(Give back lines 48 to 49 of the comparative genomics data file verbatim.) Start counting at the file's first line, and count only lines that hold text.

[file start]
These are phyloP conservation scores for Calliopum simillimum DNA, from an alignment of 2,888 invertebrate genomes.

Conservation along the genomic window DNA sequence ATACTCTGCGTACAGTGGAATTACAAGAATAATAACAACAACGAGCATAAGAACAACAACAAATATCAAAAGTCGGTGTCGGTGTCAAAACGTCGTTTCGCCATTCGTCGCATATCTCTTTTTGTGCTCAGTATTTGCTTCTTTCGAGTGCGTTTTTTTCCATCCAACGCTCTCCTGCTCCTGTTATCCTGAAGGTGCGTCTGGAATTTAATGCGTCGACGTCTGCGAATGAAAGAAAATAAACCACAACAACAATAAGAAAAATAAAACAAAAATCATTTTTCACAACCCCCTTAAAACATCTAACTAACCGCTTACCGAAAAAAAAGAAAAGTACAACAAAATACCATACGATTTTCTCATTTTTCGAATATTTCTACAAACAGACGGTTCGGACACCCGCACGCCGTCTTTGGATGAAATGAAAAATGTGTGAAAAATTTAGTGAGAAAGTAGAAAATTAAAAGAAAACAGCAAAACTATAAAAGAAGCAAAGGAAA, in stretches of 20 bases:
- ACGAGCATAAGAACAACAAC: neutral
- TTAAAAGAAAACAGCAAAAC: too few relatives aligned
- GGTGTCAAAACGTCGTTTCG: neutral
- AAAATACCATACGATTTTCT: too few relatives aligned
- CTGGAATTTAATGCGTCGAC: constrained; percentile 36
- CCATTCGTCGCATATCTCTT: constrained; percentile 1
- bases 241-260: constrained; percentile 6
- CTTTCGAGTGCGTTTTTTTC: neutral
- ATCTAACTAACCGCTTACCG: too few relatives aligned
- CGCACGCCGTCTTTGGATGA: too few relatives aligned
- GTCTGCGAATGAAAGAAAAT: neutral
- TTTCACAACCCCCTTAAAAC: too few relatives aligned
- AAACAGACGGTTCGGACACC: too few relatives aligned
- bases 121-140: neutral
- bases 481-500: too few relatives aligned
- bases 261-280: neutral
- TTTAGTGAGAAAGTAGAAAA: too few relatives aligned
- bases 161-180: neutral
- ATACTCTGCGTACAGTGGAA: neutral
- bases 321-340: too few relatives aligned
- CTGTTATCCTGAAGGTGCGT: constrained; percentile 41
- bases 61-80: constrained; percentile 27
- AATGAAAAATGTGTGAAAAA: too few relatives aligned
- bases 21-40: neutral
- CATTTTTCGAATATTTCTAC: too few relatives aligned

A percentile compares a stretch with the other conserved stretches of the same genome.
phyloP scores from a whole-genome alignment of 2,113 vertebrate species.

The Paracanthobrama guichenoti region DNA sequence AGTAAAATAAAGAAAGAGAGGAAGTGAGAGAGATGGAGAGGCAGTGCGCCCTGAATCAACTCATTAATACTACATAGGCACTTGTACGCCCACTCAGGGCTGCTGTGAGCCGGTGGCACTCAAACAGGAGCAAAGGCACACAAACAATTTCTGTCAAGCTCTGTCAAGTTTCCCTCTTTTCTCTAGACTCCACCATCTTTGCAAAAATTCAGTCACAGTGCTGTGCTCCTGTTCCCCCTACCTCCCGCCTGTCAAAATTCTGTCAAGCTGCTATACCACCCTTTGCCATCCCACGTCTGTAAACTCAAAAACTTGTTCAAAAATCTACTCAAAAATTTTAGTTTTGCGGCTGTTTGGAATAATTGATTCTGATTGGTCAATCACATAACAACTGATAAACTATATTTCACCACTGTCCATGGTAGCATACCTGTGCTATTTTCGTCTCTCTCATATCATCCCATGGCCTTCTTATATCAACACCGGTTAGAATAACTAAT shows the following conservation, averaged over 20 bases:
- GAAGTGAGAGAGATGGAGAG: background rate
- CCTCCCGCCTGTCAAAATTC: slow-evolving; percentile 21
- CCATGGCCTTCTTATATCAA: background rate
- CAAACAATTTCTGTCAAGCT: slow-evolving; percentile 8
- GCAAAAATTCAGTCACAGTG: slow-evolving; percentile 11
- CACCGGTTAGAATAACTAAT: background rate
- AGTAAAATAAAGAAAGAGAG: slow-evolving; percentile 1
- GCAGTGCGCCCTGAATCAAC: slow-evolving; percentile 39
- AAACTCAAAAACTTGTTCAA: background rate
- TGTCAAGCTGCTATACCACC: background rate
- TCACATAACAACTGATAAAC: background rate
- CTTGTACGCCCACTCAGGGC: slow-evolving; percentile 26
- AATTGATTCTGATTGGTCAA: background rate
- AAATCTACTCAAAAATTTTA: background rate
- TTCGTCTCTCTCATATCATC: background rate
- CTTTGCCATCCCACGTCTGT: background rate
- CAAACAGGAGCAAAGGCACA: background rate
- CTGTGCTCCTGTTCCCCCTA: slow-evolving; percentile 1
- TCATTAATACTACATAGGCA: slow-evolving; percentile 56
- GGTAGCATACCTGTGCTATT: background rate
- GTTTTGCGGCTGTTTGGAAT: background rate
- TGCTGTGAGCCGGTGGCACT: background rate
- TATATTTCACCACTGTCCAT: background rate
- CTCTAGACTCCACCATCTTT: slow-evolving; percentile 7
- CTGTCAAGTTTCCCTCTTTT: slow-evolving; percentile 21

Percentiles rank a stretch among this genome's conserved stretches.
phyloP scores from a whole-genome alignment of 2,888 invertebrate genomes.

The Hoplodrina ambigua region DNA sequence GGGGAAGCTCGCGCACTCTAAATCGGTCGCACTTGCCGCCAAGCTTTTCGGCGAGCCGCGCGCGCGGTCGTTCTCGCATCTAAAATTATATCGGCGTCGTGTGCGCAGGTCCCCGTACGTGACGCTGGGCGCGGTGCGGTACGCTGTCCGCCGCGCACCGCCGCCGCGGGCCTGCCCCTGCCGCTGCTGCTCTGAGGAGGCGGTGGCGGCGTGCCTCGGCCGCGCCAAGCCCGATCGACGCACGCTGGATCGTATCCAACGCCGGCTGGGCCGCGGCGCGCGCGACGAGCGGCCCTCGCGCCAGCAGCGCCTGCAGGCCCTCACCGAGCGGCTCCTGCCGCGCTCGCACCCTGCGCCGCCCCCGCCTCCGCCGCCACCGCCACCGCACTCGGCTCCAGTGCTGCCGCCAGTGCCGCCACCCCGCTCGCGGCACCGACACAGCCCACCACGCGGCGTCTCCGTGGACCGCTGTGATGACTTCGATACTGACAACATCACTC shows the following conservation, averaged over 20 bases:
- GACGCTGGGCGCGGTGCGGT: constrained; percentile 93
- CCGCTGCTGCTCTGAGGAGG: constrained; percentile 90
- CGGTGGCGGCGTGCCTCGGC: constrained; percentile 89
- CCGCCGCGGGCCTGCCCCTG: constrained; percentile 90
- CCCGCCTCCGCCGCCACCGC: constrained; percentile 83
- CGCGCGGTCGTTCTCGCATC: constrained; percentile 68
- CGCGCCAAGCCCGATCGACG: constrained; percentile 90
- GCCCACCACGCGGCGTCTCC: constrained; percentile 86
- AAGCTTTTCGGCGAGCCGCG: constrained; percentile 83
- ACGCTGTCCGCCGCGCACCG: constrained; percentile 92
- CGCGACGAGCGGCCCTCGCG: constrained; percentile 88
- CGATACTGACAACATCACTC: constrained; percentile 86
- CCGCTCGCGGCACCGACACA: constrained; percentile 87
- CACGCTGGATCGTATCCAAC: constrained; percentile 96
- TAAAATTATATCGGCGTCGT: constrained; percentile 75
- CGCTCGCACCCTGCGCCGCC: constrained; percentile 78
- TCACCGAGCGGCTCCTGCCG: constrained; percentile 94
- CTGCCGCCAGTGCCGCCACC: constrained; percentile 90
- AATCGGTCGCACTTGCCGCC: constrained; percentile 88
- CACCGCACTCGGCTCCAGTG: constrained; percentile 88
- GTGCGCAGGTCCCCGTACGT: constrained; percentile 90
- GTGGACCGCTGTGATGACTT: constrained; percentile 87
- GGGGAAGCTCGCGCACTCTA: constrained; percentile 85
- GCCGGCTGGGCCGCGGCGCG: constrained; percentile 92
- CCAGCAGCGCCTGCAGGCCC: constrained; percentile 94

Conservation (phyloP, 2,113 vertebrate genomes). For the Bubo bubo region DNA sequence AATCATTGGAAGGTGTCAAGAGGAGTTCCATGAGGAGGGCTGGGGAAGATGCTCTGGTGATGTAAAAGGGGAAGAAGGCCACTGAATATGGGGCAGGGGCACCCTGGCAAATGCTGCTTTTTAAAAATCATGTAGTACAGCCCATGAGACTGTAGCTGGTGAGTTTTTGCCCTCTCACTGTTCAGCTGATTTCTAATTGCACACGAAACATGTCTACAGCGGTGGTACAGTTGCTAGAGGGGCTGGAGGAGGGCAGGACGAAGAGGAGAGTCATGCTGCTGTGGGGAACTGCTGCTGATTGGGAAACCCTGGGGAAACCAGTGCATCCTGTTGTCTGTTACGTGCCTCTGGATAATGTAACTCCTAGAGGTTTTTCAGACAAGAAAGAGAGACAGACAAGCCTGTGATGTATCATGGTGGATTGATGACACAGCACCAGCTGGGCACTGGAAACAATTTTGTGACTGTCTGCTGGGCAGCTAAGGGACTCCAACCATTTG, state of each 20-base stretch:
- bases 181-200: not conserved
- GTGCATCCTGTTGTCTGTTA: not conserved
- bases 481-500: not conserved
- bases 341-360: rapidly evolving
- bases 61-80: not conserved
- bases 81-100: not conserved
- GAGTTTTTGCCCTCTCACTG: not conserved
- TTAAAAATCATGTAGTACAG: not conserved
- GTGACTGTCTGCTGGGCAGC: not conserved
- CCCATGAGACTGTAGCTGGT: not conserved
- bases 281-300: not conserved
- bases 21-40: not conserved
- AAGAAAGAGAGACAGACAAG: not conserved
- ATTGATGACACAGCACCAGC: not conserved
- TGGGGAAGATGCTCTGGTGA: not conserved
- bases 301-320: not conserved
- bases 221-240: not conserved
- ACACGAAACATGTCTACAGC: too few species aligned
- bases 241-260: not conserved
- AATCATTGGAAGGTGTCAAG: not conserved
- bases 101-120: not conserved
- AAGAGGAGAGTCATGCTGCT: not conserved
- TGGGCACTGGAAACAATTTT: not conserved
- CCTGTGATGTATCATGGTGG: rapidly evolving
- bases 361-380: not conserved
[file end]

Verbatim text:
- CTGTGCTCCTGTTCCCCCTA: slow-evolving; percentile 1
- TCATTAATACTACATAGGCA: slow-evolving; percentile 56